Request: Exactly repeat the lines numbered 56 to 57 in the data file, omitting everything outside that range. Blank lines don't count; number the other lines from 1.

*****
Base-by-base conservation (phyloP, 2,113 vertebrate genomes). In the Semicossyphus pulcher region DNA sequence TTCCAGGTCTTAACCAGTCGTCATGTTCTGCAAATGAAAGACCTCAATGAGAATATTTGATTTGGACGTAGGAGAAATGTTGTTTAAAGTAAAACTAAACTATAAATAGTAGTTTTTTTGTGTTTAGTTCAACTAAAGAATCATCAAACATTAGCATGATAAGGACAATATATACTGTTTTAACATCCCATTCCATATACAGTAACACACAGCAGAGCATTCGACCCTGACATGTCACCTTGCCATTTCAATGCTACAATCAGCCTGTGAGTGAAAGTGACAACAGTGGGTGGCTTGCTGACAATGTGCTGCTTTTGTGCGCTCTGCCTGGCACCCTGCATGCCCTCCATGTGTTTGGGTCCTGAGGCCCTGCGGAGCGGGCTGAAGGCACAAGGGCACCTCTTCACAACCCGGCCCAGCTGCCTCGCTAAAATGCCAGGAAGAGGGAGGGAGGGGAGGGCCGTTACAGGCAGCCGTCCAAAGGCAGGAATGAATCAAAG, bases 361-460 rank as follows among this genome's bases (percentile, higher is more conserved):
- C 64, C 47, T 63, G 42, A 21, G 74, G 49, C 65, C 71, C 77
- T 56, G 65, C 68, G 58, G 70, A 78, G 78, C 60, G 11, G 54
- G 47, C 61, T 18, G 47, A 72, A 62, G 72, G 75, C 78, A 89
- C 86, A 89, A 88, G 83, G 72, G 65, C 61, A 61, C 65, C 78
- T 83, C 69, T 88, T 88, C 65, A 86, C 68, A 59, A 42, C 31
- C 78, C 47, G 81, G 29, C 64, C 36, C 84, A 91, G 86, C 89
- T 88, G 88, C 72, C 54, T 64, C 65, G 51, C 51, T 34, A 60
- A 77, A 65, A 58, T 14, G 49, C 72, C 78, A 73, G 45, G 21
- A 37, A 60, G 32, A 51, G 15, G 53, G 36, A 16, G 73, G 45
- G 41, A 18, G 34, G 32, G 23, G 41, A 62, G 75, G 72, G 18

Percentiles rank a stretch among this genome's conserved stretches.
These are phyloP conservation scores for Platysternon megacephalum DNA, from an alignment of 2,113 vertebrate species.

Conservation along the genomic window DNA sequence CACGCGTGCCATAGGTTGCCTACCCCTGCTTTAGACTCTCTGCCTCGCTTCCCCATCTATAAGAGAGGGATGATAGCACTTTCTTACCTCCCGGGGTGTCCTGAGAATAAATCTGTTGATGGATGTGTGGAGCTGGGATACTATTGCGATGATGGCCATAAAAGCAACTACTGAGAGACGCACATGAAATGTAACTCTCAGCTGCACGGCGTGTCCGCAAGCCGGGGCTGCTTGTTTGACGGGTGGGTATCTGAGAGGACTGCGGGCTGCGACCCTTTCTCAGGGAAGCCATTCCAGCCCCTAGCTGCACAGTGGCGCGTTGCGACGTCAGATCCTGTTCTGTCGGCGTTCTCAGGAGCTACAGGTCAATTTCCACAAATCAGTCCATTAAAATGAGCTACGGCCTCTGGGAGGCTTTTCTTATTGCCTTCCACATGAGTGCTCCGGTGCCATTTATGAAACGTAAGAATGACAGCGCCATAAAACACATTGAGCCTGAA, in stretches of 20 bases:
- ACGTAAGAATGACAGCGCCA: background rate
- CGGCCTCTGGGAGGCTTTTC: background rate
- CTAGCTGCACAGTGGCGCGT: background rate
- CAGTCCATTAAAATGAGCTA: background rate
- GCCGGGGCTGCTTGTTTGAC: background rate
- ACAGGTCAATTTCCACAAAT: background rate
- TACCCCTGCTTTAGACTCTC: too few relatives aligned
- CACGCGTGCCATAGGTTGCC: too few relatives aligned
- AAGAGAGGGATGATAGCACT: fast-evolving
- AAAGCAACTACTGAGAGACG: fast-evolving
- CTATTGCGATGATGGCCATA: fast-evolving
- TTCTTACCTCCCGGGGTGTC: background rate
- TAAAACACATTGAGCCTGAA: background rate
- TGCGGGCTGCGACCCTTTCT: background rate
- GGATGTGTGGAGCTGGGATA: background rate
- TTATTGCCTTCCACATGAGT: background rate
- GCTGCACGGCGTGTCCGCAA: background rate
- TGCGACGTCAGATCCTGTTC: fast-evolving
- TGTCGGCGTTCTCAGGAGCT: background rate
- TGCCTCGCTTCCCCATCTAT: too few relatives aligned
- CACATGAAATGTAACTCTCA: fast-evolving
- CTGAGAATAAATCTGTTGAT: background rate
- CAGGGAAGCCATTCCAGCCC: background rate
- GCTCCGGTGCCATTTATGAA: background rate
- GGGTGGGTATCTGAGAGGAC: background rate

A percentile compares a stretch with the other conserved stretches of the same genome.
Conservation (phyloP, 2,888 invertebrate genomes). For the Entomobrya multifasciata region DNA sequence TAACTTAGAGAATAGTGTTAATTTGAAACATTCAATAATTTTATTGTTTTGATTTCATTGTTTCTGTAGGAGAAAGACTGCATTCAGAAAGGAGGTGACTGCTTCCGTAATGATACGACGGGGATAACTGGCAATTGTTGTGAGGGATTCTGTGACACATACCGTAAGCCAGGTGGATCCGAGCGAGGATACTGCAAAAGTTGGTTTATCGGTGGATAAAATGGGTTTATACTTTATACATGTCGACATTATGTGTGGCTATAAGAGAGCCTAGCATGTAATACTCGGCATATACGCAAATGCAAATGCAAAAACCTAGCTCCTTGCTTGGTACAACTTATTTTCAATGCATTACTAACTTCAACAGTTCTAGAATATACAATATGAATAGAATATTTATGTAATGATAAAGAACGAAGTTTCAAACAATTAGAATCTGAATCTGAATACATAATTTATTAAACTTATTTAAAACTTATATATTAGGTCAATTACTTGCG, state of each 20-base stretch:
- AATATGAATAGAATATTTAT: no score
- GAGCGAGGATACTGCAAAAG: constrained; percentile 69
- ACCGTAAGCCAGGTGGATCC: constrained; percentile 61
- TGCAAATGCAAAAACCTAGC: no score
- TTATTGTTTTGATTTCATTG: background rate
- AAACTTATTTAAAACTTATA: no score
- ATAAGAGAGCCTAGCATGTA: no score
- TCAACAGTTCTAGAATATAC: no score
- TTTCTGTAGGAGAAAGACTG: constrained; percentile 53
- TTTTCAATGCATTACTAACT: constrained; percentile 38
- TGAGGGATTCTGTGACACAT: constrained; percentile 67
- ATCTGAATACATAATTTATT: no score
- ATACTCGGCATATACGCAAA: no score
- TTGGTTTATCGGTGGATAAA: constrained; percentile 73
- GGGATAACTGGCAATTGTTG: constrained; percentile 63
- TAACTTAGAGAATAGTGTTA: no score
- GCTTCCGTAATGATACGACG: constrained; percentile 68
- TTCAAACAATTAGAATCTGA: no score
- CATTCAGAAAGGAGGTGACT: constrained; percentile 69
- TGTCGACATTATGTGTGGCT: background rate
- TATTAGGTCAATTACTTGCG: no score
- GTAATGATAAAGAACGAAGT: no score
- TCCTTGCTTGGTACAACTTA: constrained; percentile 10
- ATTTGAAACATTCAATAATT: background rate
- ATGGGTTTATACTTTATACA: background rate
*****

- GGGATAACTGGCAATTGTTG: constrained; percentile 63
- TAACTTAGAGAATAGTGTTA: no score